A painter’s tool of choice is the paintbrush. A graffiti artist uses spray paint to create art. A digital artist or designers uses computer software as a primary tool to create art for video games, websites, installations, and more. While most artists (especially independent artists) work long hours, digital artists and designers have one of the industries most grueling schedules outside of filmmaking. Deadlines are tight and working until 2 a.m. is common. However, digital artists and designers have such a passion for this type of art, that they welcome the challenge.
Aspiring digital artists and designers learn early on that this is an extraordinarily demanding career field. As such, most training programs are intense, which allows artists to experience something similar to what it might be like in the field. Programs such as the Digital Arts + Animation program at Pratt Institute (New York) and the Digital Arts major at the University of Oregon are just a few of the country's most challenging (and respected) programs. While some of the best programs can be found in top ten states such as California and Texas, smaller states such as Vermont and West Virginia also have their fair share.
According to the most recent report by the Institute of Education Sciences (IES), West Virginia is home to 46 Title IV degree-granting schools. More than 100,000 students are enrolled, with hundreds enrolled in the state’s top art and design schools alone. Just a few of the state’s best schools for artists and designers include Marshall University, Concord University, West Virginia Wesleyan College, Fairmont State University, and University of Charleston. Continue reading to learn more.
West Virginia Digital Art and Design Schools
West Virginia is home to a wide variety of schools that offer programs for aspiring artists and designers. Some are state schools while others are private. Fortunately, all are Title IV, which means they are eligible for federal financial aid programs. This makes them more accessible to talented students with financial need.
While West Virginia’s Title IV schools offer a variety of programs for aspiring artists and designers, two standouts offer programs for aspiring digital artists and designers. Continue reading to find out which schools are tops for aspiring digital artists and designers and what they have to offer.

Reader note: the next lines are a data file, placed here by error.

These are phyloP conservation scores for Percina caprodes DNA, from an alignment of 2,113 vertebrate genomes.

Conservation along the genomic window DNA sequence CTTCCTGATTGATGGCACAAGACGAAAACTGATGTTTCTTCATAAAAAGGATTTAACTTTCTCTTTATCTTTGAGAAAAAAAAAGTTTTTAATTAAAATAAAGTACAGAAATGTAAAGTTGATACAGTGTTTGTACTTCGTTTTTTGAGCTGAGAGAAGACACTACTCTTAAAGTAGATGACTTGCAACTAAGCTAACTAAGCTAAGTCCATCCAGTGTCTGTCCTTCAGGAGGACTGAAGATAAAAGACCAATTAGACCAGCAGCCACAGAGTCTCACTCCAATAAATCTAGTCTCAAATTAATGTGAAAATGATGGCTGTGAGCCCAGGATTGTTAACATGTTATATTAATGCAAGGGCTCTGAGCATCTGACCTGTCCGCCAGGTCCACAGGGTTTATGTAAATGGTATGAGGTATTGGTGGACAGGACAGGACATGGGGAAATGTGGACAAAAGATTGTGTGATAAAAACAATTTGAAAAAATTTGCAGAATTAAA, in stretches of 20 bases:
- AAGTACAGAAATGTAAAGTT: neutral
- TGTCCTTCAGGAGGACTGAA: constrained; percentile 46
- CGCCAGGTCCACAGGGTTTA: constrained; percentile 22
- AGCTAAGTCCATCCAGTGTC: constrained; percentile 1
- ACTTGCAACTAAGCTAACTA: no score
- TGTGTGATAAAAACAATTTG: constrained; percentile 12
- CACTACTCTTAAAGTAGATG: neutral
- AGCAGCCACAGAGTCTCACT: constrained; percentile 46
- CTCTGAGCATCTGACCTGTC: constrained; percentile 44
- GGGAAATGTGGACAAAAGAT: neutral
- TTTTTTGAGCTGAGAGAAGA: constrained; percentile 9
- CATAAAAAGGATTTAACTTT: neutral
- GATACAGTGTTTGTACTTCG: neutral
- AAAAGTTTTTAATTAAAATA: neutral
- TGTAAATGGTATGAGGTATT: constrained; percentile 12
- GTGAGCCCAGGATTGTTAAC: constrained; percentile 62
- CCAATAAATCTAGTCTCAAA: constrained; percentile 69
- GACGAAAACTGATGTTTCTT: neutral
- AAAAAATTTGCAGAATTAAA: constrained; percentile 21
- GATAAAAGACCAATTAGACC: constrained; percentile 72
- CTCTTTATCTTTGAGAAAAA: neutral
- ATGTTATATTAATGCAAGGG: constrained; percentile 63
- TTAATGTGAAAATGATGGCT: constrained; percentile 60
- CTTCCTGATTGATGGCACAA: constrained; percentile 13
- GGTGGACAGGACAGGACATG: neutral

Glenville State College - Degrees Offered: B. A. Art with Concentration in Graphic and Digital Design, Studio Art
Alderson Broaddus College - Degrees Offered: B. A. Visual Arts with Concentration in Digital Arts, Drawing, Painting, Photography, Printmaking Track; B.A. Communications with Video & Radio Track; B.S. Computing with Entertainment Software Development Track; Minor in Digital Arts with Coursework in Computer Animation, Media Computation, Photography, Webmastering; Minor in Visual Arts with Coursework in Drawing, Painting, Photography, Digital Arts, Media Computation, Computer Animation
More West Virginia Digital Art related programs to consider:
- San Francisco & Online
- Winter Park, FL & Online
Employment and Salary Trends for West Virginia Digital Artists
West Virginia was home to 5,570 salaried artists and designers in 2002. They averaged $31,270 per year. Today, the state is home to 5,530 salaried artists and designers earning an average salary of $37,190 per year. Individual salaries vary based on everything from job title to location. The information below should give you a good idea of what to expect in a variety of careers for aspiring digital artists and designers.
Art Directors: West Virginia had a population of 40 salaried art directors in 2002. In 2008, the state was home to 60 salaried art directors. In 2002, West Virginia-based art directors averaged $46,550. In 2008, the average salary was $66,950.
Graphic Designers: West Virginia had a population of 310 salaried graphic designers in 2002. Today, the state is home to 590. Salaries are on the rise as well. In 2002, West Virginia-based graphic designers averaged $31,790. Today, the average salary is $37,690.
Multimedia Artist & Animator: West Virginia was home to 50 salaried multimedia artists & animators in 2002. The population has remained unchanged since then. However, salaries are up from $32,260 in 2002 to $43,060 today.
Photography & Digital Imaging, Digital Photography: West Virginia was home to 260 salaried photographers in 2002. Today, the state is home to 320. They average $25,860, down from $32,470 in 2002.
It is important to note that solo artists and artists in management positions in just about any area will likely earn a higher than average salary. The Bureau reports that independent artists average $82,870 per year. The Bureau also states: “Solo designers who freelanced or worked under contract reported median earnings of $57,000. Design directors, the creative heads of design firms or in-house corporate design departments,” earn $95,000. “Graphic designers with ownership or partnership interests in a firm or who are principals of the firm in some other capacity” average $95,000 per year.
West Virginia has four cities with a population over 30,000. A sizable percentage of the employment opportunities for artists and designers can be found in these cities. They include Charleston (the state’s largest city), Huntington (second largest), Parkersburg (third), and Morgantown (number four). Seven other cities, with a population over 16,000, are also worth exploring. They include Wheeling (pop. 28,803), Fairmont (19,031), Weirton (18,578), Martinsburg (17,112), Beckley (16,758), and Clarksburg (16,408).